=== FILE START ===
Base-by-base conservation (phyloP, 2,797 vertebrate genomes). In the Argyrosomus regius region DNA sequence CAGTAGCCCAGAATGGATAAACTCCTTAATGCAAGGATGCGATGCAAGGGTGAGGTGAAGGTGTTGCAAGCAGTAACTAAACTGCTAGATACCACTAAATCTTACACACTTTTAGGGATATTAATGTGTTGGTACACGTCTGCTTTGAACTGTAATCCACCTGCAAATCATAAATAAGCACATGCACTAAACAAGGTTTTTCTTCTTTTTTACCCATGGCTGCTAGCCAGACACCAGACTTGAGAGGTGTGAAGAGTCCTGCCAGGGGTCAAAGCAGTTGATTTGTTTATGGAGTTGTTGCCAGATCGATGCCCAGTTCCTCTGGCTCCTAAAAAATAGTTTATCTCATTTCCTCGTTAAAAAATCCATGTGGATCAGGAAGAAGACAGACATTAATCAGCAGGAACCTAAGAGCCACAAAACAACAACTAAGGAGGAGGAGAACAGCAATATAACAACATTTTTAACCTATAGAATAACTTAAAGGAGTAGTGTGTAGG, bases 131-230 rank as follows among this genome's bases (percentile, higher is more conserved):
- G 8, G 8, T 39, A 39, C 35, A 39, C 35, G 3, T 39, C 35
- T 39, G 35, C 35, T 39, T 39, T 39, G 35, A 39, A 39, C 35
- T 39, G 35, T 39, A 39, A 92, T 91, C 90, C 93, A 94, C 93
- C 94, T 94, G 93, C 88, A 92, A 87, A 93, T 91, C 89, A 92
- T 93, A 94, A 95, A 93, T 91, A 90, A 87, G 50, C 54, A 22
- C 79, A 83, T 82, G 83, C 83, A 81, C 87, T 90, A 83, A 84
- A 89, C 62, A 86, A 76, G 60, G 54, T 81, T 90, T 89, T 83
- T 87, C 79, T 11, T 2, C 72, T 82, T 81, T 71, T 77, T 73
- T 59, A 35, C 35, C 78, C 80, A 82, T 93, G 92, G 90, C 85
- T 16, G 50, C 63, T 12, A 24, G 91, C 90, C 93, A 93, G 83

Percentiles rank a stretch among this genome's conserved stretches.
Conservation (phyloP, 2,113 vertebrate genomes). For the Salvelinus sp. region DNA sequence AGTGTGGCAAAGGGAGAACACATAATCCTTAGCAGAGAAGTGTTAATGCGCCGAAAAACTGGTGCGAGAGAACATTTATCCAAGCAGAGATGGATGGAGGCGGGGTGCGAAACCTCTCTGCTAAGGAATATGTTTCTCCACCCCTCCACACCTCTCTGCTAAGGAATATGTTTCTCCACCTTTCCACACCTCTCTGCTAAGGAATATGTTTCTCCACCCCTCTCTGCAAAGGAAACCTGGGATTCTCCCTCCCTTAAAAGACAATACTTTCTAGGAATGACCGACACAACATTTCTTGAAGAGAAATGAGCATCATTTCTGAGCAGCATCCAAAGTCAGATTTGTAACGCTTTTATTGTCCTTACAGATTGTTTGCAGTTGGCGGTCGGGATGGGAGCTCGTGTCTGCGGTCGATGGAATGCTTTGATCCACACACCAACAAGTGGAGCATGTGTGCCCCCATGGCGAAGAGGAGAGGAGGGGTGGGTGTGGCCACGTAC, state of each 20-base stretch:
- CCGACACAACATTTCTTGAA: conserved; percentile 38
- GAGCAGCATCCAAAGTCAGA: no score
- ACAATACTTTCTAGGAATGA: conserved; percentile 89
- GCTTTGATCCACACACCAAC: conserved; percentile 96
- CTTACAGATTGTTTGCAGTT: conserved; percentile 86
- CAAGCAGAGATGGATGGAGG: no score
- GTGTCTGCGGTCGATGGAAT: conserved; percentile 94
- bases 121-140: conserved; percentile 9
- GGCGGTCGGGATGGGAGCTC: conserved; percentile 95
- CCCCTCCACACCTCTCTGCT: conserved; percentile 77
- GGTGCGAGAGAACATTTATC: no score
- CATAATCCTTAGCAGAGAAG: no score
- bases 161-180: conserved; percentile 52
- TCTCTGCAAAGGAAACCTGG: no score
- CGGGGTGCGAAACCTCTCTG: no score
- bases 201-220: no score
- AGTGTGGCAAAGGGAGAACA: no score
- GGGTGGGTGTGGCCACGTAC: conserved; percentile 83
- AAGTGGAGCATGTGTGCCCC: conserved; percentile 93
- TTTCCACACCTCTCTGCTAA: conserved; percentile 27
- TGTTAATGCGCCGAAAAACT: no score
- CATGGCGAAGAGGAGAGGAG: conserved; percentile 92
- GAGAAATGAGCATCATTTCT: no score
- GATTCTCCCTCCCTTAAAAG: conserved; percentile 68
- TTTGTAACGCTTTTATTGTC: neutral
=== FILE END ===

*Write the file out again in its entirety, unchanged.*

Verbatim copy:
Base-by-base conservation (phyloP, 2,797 vertebrate genomes). In the Argyrosomus regius region DNA sequence CAGTAGCCCAGAATGGATAAACTCCTTAATGCAAGGATGCGATGCAAGGGTGAGGTGAAGGTGTTGCAAGCAGTAACTAAACTGCTAGATACCACTAAATCTTACACACTTTTAGGGATATTAATGTGTTGGTACACGTCTGCTTTGAACTGTAATCCACCTGCAAATCATAAATAAGCACATGCACTAAACAAGGTTTTTCTTCTTTTTTACCCATGGCTGCTAGCCAGACACCAGACTTGAGAGGTGTGAAGAGTCCTGCCAGGGGTCAAAGCAGTTGATTTGTTTATGGAGTTGTTGCCAGATCGATGCCCAGTTCCTCTGGCTCCTAAAAAATAGTTTATCTCATTTCCTCGTTAAAAAATCCATGTGGATCAGGAAGAAGACAGACATTAATCAGCAGGAACCTAAGAGCCACAAAACAACAACTAAGGAGGAGGAGAACAGCAATATAACAACATTTTTAACCTATAGAATAACTTAAAGGAGTAGTGTGTAGG, bases 131-230 rank as follows among this genome's bases (percentile, higher is more conserved):
- G 8, G 8, T 39, A 39, C 35, A 39, C 35, G 3, T 39, C 35
- T 39, G 35, C 35, T 39, T 39, T 39, G 35, A 39, A 39, C 35
- T 39, G 35, T 39, A 39, A 92, T 91, C 90, C 93, A 94, C 93
- C 94, T 94, G 93, C 88, A 92, A 87, A 93, T 91, C 89, A 92
- T 93, A 94, A 95, A 93, T 91, A 90, A 87, G 50, C 54, A 22
- C 79, A 83, T 82, G 83, C 83, A 81, C 87, T 90, A 83, A 84
- A 89, C 62, A 86, A 76, G 60, G 54, T 81, T 90, T 89, T 83
- T 87, C 79, T 11, T 2, C 72, T 82, T 81, T 71, T 77, T 73
- T 59, A 35, C 35, C 78, C 80, A 82, T 93, G 92, G 90, C 85
- T 16, G 50, C 63, T 12, A 24, G 91, C 90, C 93, A 93, G 83

Percentiles rank a stretch among this genome's conserved stretches.
Conservation (phyloP, 2,113 vertebrate genomes). For the Salvelinus sp. region DNA sequence AGTGTGGCAAAGGGAGAACACATAATCCTTAGCAGAGAAGTGTTAATGCGCCGAAAAACTGGTGCGAGAGAACATTTATCCAAGCAGAGATGGATGGAGGCGGGGTGCGAAACCTCTCTGCTAAGGAATATGTTTCTCCACCCCTCCACACCTCTCTGCTAAGGAATATGTTTCTCCACCTTTCCACACCTCTCTGCTAAGGAATATGTTTCTCCACCCCTCTCTGCAAAGGAAACCTGGGATTCTCCCTCCCTTAAAAGACAATACTTTCTAGGAATGACCGACACAACATTTCTTGAAGAGAAATGAGCATCATTTCTGAGCAGCATCCAAAGTCAGATTTGTAACGCTTTTATTGTCCTTACAGATTGTTTGCAGTTGGCGGTCGGGATGGGAGCTCGTGTCTGCGGTCGATGGAATGCTTTGATCCACACACCAACAAGTGGAGCATGTGTGCCCCCATGGCGAAGAGGAGAGGAGGGGTGGGTGTGGCCACGTAC, state of each 20-base stretch:
- CCGACACAACATTTCTTGAA: conserved; percentile 38
- GAGCAGCATCCAAAGTCAGA: no score
- ACAATACTTTCTAGGAATGA: conserved; percentile 89
- GCTTTGATCCACACACCAAC: conserved; percentile 96
- CTTACAGATTGTTTGCAGTT: conserved; percentile 86
- CAAGCAGAGATGGATGGAGG: no score
- GTGTCTGCGGTCGATGGAAT: conserved; percentile 94
- bases 121-140: conserved; percentile 9
- GGCGGTCGGGATGGGAGCTC: conserved; percentile 95
- CCCCTCCACACCTCTCTGCT: conserved; percentile 77
- GGTGCGAGAGAACATTTATC: no score
- CATAATCCTTAGCAGAGAAG: no score
- bases 161-180: conserved; percentile 52
- TCTCTGCAAAGGAAACCTGG: no score
- CGGGGTGCGAAACCTCTCTG: no score
- bases 201-220: no score
- AGTGTGGCAAAGGGAGAACA: no score
- GGGTGGGTGTGGCCACGTAC: conserved; percentile 83
- AAGTGGAGCATGTGTGCCCC: conserved; percentile 93
- TTTCCACACCTCTCTGCTAA: conserved; percentile 27
- TGTTAATGCGCCGAAAAACT: no score
- CATGGCGAAGAGGAGAGGAG: conserved; percentile 92
- GAGAAATGAGCATCATTTCT: no score
- GATTCTCCCTCCCTTAAAAG: conserved; percentile 68
- TTTGTAACGCTTTTATTGTC: neutral